much like a long finger pointing into the blue oceanic waters,
many of the best dive sites are within a few short hours drive
from just about anywhere in the state.
You could dive from spots at the top of the Panhandle to the bottom
of the Florida Keys – and every place in between. Here’s
a roundup of the best places to enjoy Florida’s underwater
Best Place to Snorkel: Dry Tortugas National Park
Whether you are a beginner or expert, you’ll agree that
some of the best snorkelling in North America is found on this
coral island some 70 miles west of Key West. Under the massive
ramparts of Fort Jefferson and lying on a carpet of brilliant
white sand is a myriad of colourful tropical fish and living coral.
The shallow waters make this area perfect for first time snorkellers.
You’ll see lots of colourful corals, several varieties of
tropical fish, starfish, queen conchs and much more in this protected
marine sanctuary. A great addition to your snorkel experience
is a side trip to the Windjammer wreck. This 200-foot Schooner
wreck, located just off Loggerhead Key, is home to thousands of
tropical fish and spiny lobster.
Place to See Manatees: Crystal River
This is a sea cow heaven. But leave your spurs behind as only
fins are welcome here. The area is a major Mecca for manatees,
which congregate in herds in the warm waters from November through
April. The gentle creatures can reach an average 10 feet in length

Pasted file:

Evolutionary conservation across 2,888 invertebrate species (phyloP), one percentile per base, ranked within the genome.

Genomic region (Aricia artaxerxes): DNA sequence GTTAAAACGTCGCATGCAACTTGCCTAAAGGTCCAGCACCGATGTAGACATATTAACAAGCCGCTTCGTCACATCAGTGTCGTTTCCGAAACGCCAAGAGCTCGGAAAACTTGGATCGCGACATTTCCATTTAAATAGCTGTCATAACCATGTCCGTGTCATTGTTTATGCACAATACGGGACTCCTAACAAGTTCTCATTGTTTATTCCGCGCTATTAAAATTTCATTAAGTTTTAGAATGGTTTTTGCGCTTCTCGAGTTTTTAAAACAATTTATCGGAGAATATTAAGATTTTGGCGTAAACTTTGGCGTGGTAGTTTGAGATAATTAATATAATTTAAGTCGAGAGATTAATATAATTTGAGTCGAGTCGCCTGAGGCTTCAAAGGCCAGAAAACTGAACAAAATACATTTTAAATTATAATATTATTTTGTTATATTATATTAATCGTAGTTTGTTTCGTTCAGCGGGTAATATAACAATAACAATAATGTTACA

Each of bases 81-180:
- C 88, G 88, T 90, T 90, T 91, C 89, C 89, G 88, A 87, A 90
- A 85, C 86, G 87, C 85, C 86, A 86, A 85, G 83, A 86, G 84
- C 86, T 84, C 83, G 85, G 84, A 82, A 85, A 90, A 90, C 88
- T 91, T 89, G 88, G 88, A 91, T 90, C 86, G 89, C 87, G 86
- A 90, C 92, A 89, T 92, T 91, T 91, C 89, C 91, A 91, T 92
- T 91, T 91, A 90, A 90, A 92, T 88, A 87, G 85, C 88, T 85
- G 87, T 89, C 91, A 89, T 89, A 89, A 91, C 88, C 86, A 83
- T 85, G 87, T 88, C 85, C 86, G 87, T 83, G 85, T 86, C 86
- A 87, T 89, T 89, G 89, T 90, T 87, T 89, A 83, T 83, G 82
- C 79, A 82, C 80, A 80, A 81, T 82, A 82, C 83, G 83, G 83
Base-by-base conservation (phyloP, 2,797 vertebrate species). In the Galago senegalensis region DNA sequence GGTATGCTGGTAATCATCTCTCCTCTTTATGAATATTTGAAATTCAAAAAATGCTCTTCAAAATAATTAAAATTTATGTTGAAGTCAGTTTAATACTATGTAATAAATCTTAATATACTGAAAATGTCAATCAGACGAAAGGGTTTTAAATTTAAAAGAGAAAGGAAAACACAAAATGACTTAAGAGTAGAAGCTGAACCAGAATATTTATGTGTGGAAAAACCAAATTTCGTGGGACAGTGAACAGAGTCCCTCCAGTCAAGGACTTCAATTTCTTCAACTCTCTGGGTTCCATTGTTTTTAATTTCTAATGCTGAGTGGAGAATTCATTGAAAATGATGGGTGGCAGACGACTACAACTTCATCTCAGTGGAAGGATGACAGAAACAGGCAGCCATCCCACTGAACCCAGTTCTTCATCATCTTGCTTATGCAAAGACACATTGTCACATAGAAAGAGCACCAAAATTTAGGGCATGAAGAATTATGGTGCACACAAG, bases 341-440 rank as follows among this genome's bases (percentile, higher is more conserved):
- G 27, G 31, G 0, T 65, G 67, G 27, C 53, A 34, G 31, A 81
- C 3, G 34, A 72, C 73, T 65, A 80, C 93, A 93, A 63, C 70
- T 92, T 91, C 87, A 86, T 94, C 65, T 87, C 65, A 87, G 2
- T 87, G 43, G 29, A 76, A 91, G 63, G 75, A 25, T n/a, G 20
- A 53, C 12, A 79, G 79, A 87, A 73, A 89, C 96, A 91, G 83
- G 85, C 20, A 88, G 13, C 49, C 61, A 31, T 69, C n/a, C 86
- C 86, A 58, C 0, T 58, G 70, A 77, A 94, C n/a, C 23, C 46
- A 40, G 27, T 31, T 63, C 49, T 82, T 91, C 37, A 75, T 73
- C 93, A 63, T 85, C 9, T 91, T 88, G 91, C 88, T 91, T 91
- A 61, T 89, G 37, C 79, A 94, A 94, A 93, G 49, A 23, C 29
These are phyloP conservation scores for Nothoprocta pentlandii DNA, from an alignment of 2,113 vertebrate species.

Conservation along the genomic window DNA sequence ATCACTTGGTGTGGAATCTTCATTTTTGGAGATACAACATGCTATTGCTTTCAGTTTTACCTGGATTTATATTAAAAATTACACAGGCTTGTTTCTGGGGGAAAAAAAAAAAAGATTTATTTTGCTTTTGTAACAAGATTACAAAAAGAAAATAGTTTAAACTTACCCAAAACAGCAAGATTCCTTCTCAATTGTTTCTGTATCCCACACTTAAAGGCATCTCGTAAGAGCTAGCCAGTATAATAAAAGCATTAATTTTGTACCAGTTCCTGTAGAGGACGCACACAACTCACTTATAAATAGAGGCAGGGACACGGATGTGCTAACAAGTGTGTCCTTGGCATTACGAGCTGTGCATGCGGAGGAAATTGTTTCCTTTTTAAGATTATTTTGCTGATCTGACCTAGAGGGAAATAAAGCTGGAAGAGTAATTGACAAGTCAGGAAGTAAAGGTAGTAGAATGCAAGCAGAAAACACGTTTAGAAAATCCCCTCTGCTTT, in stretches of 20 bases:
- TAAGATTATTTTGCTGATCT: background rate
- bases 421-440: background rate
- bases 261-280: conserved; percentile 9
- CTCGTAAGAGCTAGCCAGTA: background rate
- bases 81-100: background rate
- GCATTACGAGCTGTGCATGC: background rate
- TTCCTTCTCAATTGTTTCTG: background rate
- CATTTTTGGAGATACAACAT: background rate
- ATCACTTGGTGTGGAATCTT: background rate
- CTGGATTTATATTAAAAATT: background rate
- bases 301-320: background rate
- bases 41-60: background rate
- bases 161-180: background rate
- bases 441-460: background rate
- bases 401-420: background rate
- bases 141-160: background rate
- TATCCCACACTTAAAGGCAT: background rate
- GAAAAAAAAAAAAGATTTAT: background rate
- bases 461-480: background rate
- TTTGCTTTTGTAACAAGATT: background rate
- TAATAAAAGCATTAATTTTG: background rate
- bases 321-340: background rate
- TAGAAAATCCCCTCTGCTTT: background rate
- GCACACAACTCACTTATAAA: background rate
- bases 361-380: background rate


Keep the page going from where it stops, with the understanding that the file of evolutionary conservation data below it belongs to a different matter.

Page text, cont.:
and 1,000 pounds and are a protected and endangered species.
Only snorkelling is allowed in the posted manatee areas and harassing
or chasing them is strictly prohibited. Divers can experience
dozens of freshwater springs that boil from the underground aquifer.
The salty mix of Gulf waters create a marine environment that
is nothing short of spectacular. You are also just as likely to
find tarpon, snapper and redfish as you are to see large mouth
bass and garfish.
Place to Experience Natural Springs: Ginnie Springs
This natural phenomenon is kind of like diving in a big bottle
of spring water. Put a face mask on and you’d swear the
fish are floating in air. The 100-foot-diameter depression, located
on a 200-acre forest setting, is near the town of High Springs.
It features campsites, a country store and bath facilities.
There are nine springs that flow into the tannin-dyed Santa Fe
River, which is an endless source of fun when lazily floating
on tubes above divers exploring the caverns below.
Best Places to Cave Dive: Devil's Den and Blue Grotto
Devil’s Den: Near the small town of Williston,
this fern draped sinkhole offers a unique geological setting and
was actually once thought by early settlers to be the den of hell,
as steam rising from the warm waters in winter does bear resemblance
to its name. Divers know better, as do snorkellers and swimmers
who enter the open steps from this window above to enjoy the underground
basin 60 feet below. The water's depths range just below 50 feet
and the cave system in the deeper area of the basin has been gated
Blue Grotto: Just about a stone’s throw from the
Devil’s Den is the Blue Grotto, the largest clear-water
cavern in the state. Open to divers of all skill levels, the maximum
depth you can reach is 100 feet. A highlight to this site is the
compressed air-supplied bell at 30 feet. You can enter and take
the regulator out of your mouth mid-dive and talk to your buddy.
Place to Dive with Sea Turtles: West Palm Beach
Gulf Stream-powered drift diving is the name of the game. The
fast moving corridor of water brings a unique blend of excellent
visibility, beautiful corals and a rich life source of marine
estuaries that provide a breeding ground for marine life. Drifting
effortlessly over mile after mile of spectacular coral reef and
clouds of fish is like visiting an underwater zoo.
These fishy waters offer the diver more opportunities to interact
with big critters such as sea turtles than just about anywhere
else in the world. During the season between May and September